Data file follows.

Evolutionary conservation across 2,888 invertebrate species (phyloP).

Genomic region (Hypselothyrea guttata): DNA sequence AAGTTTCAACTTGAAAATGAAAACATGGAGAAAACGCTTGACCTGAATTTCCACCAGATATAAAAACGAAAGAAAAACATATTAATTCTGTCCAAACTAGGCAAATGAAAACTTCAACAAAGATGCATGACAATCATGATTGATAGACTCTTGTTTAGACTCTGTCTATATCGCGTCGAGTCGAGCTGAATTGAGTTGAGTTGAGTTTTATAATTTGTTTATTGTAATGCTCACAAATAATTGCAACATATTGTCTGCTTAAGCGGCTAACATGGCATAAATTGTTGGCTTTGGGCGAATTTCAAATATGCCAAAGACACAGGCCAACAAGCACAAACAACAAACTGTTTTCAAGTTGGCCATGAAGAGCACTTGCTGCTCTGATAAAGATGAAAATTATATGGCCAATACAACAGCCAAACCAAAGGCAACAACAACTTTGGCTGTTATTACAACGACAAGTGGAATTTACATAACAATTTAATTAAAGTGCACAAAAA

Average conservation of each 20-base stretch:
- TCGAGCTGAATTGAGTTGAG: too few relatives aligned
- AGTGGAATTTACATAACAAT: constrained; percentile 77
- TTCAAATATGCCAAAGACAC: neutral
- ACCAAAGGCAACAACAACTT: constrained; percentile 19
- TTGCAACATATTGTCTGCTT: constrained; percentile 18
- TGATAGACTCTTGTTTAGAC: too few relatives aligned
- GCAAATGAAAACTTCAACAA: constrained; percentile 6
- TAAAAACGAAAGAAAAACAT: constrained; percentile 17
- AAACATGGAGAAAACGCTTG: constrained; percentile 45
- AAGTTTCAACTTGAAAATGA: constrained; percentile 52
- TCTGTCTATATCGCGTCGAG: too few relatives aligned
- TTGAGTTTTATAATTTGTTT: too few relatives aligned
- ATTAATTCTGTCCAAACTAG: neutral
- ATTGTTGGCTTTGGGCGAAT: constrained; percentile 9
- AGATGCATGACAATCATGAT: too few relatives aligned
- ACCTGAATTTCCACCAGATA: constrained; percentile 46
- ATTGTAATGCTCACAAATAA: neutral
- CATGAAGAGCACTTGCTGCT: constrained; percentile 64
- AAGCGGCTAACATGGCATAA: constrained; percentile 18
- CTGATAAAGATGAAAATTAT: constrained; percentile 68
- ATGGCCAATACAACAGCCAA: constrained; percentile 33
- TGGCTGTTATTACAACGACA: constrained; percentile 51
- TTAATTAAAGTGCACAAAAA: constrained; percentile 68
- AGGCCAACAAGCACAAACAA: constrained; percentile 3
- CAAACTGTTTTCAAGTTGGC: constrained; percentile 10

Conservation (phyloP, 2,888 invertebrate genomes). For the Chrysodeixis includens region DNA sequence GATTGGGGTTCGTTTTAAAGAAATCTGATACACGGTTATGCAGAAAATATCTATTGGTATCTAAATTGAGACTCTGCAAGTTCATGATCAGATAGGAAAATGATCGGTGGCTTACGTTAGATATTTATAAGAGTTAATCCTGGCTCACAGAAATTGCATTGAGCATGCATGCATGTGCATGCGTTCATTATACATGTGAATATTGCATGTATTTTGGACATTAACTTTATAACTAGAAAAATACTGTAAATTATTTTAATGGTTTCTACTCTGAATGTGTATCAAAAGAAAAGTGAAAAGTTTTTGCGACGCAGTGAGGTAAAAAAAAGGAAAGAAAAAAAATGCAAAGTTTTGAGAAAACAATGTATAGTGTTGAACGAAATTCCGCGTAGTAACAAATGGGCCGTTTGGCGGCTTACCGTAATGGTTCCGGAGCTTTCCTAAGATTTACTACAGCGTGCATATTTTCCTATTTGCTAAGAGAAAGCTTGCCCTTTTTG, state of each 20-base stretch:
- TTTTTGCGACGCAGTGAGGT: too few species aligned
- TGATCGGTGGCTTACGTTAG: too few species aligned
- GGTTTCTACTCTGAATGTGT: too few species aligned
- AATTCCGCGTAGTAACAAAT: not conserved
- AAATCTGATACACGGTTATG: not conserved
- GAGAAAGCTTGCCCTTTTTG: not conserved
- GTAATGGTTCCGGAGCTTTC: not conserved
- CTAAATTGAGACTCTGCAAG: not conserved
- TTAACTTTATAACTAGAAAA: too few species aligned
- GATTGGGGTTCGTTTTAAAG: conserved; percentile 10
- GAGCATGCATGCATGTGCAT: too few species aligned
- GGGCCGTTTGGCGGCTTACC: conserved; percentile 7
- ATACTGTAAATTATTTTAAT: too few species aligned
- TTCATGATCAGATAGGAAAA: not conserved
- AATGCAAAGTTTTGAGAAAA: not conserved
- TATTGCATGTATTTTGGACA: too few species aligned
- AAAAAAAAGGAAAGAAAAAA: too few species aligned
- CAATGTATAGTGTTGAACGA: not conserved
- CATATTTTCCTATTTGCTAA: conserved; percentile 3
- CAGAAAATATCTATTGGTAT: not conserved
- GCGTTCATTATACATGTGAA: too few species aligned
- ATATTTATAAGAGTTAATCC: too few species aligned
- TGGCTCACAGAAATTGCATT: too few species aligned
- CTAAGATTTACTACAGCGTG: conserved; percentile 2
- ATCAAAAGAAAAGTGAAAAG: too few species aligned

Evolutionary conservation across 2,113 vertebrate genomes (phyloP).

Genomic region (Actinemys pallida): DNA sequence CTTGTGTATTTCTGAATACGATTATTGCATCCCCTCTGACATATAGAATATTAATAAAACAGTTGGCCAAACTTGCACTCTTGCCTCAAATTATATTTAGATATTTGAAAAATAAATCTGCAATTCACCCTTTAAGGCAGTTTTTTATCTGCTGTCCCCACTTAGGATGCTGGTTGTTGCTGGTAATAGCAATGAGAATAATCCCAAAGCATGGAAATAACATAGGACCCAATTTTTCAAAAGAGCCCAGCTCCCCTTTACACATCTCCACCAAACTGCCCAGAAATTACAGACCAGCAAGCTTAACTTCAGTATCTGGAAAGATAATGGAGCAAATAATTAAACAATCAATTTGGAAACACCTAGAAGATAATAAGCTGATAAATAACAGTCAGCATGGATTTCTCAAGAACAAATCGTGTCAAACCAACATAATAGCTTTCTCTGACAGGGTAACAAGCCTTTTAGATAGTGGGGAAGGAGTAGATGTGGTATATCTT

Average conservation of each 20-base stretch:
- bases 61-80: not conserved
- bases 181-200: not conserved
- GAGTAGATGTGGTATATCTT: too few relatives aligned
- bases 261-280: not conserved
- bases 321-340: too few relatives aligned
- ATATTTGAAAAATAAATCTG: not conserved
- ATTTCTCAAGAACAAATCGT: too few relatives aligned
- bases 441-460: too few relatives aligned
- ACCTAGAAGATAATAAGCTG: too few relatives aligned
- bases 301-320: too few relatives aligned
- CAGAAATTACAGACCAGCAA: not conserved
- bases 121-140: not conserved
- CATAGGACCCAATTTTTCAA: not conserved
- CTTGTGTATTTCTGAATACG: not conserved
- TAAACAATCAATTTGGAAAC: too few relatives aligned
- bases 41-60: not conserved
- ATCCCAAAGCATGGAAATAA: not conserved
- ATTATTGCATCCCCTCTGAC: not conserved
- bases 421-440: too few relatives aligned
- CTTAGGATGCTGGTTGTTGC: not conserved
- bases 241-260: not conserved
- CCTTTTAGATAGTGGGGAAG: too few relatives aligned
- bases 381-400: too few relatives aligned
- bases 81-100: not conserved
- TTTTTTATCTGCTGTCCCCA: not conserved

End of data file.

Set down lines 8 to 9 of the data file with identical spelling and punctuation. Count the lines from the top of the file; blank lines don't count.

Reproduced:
- TTGCAACATATTGTCTGCTT: constrained; percentile 18
- TGATAGACTCTTGTTTAGAC: too few relatives aligned